for brevity, i would just name the basic principles with a link to a more detailed description thereof. i think there is no need to repeat the interpretation of the principles on the main page. such an approach will lead to double work in terms of editing. rustahm 04:17, 16 September 2008 (UTC)
- I think the basic principles are (somewhat) static though? I see your point, but I also remember being intrigued by the scope of the 'transition' section at the bottom of the page -- which, with an editors eye, would seem to be out of place. Richard Franks 06:18, 16 September 2008 (UTC)
- static? nothing's ever static in this world. especially when we are talking about people's perceptions about abstract things, such as principles. fundamental movements are everywhere. remember Large Hadron Collider? ;-) so, description of the basic principles is subject to changes. like there might be one Bible but many interpretations thereof.
- as for the section "Transition", i think a dedicated page would be more appropriate, again with a link thereto from a short passage on the main page.
- rustahm 16:56, 16 September 2008 (UTC)
- As of this revision, I changed the basic principles to a transclusion from the basic principles page. So changes on that page are automatically reflected on this page. That said... the basic principles should remain mostly unchanged, and at some point I think we should protect the page from modification. — Ed Pastore 21:47, 16 September 2008 (UTC)
Simple but no simpler?
From the current lede:
Anybody with enough time and dedication should be able to participate
The terms "enough time" and "dedication" are highly subjective - perhaps giving rise to the idea that it is a walled garden?
Disputes are resolved through synthesis, rather than voting or compromise,
This would mean nothing to a newcomer.
I suggest that the lede is kept as simple as possible - providing information without raising any questions or nuance e.g.:
The goal of the Metagovernment project is to make the governance of any community as accessible as a free software project; not everyone must participate, but everyone must be allowed to participate.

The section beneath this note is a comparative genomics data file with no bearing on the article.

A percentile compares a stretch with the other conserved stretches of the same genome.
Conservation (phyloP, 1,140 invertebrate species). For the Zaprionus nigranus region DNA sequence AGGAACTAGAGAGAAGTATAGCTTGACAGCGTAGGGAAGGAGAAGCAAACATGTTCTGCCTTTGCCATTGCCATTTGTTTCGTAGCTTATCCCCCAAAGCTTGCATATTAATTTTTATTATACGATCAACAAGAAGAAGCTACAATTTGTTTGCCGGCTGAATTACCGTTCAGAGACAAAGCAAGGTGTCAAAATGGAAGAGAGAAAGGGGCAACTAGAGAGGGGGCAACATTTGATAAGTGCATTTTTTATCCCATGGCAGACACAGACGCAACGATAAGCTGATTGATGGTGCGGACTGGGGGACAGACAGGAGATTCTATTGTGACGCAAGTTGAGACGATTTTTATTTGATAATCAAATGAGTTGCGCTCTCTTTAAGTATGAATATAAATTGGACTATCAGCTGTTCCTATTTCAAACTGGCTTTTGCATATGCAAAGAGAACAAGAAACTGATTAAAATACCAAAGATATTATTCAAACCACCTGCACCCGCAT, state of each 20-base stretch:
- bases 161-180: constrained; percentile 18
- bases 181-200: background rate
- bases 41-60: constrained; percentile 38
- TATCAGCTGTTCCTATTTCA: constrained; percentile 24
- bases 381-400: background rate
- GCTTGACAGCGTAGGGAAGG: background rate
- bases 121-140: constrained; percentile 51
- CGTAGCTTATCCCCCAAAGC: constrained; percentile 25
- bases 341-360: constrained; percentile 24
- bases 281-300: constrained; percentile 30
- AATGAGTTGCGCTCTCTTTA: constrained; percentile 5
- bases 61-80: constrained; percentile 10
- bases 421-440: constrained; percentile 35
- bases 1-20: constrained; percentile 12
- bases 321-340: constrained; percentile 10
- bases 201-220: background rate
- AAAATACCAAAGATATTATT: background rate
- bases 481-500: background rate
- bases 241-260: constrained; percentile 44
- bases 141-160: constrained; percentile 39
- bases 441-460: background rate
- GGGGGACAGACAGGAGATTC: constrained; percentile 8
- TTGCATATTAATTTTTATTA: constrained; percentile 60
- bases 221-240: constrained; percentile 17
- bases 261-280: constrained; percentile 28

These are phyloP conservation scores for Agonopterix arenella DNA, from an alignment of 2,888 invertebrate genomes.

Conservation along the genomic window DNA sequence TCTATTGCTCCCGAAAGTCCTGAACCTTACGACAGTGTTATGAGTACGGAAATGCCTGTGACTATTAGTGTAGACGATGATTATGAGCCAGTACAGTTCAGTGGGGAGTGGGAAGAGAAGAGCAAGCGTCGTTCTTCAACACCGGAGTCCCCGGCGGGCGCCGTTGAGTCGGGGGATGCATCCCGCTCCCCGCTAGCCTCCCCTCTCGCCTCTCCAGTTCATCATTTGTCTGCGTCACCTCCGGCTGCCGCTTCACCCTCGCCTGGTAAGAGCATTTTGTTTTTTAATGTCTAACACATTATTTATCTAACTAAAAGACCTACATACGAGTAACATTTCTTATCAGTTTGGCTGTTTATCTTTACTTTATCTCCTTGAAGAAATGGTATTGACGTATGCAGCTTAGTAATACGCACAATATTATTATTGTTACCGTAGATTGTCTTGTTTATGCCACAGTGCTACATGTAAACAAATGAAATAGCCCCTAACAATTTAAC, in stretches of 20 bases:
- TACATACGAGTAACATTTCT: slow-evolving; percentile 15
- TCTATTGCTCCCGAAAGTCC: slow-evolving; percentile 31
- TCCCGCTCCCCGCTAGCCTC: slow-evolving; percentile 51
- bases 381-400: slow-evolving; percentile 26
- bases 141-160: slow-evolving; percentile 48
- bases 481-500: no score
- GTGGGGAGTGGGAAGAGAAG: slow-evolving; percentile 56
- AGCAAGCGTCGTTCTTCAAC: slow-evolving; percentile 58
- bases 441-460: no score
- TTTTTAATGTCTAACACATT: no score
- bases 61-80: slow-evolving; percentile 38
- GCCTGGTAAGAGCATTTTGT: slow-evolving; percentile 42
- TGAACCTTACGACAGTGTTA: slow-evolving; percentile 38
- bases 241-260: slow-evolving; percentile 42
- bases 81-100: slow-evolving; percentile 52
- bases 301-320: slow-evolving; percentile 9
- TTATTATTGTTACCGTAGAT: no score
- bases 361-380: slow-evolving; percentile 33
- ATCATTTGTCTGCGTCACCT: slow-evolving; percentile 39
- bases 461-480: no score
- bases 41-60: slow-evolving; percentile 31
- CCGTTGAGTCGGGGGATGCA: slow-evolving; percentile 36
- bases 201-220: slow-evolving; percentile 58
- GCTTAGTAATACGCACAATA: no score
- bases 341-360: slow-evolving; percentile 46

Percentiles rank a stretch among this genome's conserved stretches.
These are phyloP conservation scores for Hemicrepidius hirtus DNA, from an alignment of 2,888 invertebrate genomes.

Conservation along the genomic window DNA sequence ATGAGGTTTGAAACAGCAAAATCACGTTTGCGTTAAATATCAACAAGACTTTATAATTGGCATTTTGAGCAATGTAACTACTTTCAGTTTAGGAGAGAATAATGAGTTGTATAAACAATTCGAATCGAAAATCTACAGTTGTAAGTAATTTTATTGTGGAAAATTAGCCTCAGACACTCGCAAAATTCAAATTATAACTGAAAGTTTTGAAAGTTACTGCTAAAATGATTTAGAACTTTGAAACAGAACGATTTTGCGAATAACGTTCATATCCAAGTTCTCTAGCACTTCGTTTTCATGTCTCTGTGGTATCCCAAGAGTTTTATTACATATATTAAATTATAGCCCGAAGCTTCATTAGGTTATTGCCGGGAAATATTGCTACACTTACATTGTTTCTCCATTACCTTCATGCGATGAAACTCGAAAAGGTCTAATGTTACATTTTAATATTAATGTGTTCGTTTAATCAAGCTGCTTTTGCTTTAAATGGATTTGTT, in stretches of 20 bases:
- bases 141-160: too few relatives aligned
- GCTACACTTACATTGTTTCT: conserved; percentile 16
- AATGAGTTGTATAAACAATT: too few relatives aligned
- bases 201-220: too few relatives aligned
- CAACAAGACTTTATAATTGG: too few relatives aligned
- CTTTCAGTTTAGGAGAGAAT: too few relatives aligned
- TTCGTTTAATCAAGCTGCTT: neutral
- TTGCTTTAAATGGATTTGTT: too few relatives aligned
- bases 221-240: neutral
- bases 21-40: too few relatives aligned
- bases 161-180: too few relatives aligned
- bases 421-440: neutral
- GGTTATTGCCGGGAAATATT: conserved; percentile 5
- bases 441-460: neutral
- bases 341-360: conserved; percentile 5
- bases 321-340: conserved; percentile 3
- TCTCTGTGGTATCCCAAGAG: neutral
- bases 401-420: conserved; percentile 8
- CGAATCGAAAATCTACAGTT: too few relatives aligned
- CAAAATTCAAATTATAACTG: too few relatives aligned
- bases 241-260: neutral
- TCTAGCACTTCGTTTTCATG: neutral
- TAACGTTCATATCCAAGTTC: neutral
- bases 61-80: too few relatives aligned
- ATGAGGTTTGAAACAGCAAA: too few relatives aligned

People may help govern any community as much or as little as they wish by creating, discussing, and supporting resolutions. User input is weighed by other users through a scoring system and brought to the attention of other participants interested in that input.
The Metagovernment project governs and develops Metascore, the software to aid and manage community-based, open source governance systems. It is a global project in the startup phase, and you are encouraged to participate.
The following principles have been proposed but disputed. See basic principles and Talk:Basic principles for the dispute.
I wouldn't list the disputed principles on the main page, but I'd try to turn it into a selling point, e.g.
Following the principle of radical transparency, please see basic principles and Talk:Basic principles for details of principles which have been proposed but disputed.
Transition - I'd be tempted to put a hook at the end - I think there is more power in humility here, especially as not to come across as radical looneys - so perhaps something like:
The Metascore software in current development may not be the tool which gains widespread adoption among the populace, but that's not a reason not to write it. The path transition takes will undoubtedly take us on many unexpected turns, but that's not a reason not to lay the foundations. We are confident that the philosophies, principles and practices we are developing together will form the cornerstone of the next major revision of democratic participation in governance.